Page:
June 7, 2011

Beirut revisited

Today it was announced that indie pop darlings Beirut (the Eastern-European-gypsy styled project of New Mexico native Zach Condon) will have a new LP on store shelves this August. Beirut emerged in the latter half of the 00s, as I was beginning my first degree; so I have a special attachment to Condon's work--one that I'd forgotten about until today. It's always struck me as rather odd that Beirut could emerge from the annals of indie pop and find such favour among kids who've been conditioned by punchy guitars, new wave synths and driving disco beats. Perhaps what makes Beirut's deeply anachronistic sound so refreshing is the fact that it's defiantly not a trendy revival of, say, eighties synth-pop or sixties psych-rock--instead, we hear a style of music that our generation never had a chance to forget.

One of the remarkable things about Beirut is how little things change from album to album; and how wonderfully simple Condon's songwriting remains throughout his discography. This isn't mere nostalgia: every one of Beirut's releases is irreducibly romantic, sure, but such romance is deeply self-aware. Even Condon's most recent pair of EPs, which are decidedly less straightforward than anything he's ever done (one of them flirts with electronica), hold the clues of a past that we never knew.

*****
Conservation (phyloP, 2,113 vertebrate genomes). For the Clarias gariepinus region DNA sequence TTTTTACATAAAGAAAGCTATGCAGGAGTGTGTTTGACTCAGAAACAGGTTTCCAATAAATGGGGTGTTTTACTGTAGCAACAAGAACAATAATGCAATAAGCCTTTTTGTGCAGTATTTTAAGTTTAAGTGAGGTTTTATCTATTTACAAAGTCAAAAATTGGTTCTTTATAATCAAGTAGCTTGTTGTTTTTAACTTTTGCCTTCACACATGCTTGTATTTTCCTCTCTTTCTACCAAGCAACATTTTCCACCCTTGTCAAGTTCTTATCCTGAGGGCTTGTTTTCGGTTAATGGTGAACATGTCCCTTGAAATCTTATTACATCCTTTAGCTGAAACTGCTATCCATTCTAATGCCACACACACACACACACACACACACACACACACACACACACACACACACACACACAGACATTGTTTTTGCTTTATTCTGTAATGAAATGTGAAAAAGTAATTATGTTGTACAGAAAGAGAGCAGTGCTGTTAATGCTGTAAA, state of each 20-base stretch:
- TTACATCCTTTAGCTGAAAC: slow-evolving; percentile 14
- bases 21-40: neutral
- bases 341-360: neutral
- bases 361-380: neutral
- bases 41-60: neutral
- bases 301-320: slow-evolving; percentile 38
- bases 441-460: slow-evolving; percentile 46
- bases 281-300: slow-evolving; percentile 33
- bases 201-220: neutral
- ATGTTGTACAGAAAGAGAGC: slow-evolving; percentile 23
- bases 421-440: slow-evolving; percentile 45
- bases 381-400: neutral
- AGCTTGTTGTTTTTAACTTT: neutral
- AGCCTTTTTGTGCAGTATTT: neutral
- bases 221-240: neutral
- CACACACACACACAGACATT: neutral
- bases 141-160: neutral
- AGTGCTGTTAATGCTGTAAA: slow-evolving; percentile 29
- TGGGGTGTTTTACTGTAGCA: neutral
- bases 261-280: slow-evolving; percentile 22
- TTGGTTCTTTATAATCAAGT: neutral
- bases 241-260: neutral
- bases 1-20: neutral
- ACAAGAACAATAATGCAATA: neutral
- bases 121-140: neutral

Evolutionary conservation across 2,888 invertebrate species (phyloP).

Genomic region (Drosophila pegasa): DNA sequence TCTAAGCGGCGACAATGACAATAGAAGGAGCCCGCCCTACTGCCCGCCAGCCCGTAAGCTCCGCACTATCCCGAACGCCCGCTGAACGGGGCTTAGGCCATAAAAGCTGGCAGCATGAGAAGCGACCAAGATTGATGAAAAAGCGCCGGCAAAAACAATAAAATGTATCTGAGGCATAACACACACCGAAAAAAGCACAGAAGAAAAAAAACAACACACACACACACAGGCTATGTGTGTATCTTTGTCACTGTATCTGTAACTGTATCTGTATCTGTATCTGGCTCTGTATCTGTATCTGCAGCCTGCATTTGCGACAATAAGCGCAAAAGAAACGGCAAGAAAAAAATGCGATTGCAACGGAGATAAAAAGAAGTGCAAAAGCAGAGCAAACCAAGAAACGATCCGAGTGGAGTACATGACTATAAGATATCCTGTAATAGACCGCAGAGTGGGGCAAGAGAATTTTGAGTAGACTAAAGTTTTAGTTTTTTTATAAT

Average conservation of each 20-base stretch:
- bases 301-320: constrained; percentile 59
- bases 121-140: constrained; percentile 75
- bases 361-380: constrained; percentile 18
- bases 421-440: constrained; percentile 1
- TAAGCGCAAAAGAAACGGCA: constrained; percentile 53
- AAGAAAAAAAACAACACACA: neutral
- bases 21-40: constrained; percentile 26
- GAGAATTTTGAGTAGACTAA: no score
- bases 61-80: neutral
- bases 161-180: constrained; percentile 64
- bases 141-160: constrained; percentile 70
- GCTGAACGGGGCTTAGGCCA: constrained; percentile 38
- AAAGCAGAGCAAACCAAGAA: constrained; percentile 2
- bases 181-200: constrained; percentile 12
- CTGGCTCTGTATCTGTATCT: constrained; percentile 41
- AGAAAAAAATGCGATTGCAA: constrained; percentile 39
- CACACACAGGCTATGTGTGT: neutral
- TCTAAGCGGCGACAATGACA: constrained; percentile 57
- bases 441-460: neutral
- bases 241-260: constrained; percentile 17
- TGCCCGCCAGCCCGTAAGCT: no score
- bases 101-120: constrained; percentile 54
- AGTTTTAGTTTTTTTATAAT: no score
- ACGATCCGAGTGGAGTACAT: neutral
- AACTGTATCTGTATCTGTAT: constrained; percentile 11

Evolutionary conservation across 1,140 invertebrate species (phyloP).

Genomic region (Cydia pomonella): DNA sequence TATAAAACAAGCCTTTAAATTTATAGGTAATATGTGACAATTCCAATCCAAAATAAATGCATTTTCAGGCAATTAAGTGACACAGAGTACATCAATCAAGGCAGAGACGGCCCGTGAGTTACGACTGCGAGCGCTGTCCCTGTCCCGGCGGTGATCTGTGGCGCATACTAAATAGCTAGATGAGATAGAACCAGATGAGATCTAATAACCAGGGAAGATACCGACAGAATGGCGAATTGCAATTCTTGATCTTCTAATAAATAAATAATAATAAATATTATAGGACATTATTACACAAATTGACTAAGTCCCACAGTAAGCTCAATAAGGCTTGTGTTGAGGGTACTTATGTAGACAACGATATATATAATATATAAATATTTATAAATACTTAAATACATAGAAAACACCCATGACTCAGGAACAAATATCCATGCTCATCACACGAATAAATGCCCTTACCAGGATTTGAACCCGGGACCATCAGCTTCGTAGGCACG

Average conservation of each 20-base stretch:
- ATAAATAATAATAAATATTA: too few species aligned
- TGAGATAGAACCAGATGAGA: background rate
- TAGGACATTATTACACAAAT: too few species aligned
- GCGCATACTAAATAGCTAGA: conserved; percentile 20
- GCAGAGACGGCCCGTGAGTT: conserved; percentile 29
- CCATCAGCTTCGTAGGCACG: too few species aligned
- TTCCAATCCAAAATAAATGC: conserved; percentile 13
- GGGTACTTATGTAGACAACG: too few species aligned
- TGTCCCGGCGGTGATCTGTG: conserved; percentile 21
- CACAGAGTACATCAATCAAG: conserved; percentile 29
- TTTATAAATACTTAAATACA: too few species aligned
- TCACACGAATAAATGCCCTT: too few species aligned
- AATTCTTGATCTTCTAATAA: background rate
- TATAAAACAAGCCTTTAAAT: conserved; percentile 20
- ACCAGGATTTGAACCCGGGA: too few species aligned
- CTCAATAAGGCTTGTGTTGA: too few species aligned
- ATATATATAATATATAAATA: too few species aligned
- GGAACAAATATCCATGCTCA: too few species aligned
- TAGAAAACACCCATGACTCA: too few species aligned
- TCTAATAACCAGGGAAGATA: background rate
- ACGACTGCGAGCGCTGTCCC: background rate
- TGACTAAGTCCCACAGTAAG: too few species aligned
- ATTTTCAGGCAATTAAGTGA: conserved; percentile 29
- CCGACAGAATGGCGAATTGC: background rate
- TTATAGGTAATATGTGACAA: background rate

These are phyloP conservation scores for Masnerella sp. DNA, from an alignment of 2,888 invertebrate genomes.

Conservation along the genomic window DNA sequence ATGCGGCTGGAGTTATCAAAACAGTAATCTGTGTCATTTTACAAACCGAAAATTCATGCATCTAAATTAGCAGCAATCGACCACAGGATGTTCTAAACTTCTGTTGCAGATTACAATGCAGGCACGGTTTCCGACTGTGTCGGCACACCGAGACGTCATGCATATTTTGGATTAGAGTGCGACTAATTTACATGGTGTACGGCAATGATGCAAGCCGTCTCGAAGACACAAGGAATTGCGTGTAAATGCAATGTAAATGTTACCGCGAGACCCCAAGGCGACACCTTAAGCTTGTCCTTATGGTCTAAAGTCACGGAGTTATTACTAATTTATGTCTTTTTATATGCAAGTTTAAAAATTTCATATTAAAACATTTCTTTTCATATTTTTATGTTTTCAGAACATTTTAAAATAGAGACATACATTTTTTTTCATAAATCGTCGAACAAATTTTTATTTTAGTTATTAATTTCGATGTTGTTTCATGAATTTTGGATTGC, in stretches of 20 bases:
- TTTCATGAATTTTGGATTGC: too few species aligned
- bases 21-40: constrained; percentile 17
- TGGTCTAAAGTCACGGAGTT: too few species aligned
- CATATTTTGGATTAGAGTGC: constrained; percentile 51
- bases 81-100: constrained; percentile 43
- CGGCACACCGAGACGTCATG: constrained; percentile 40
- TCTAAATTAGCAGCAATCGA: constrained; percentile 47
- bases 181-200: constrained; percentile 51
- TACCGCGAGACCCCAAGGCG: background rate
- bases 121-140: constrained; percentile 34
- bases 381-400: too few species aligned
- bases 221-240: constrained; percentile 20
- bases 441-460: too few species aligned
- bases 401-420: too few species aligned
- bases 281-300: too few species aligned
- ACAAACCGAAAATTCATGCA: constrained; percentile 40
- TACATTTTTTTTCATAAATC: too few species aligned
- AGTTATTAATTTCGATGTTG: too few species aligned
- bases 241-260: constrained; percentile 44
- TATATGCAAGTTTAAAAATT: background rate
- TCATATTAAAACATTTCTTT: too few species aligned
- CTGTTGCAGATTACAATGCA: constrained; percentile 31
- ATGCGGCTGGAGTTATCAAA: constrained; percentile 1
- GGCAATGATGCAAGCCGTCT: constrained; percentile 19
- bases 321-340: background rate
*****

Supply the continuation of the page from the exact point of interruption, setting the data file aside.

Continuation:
I suppose what I'm trying to get across is that describing the music of Beirut as nostalgic, anachronistic, or even romantic (as nearly all music critics do), seems to miss something. I prefer to think of Beirut's music as a utopian form of art, not unrelated to the way in which Victorians like William Morris reproduced medieval legends (or alternate histories) in a context of rapid industrialization and the ongoing erosion of social distinctions. Of course, Condon's music doesn't really lend itself to any real kind of social unification; personally, I find it makes me mopey and introspective, and I imagine that it provokes similar emotions in other listeners. But the utopian impulse is there all the same, and I can't help thinking that Beirut's "no place" of the past supplements my generation's collective hunger for a better history.

On his forthcoming album, The Rip Tide, Condon returns again to the whimsical folk music and the Balkan sound that initially inspired him. Take a listen to the album's debut single "East Harlem."

Beirut - East Harlem by Revolver USA

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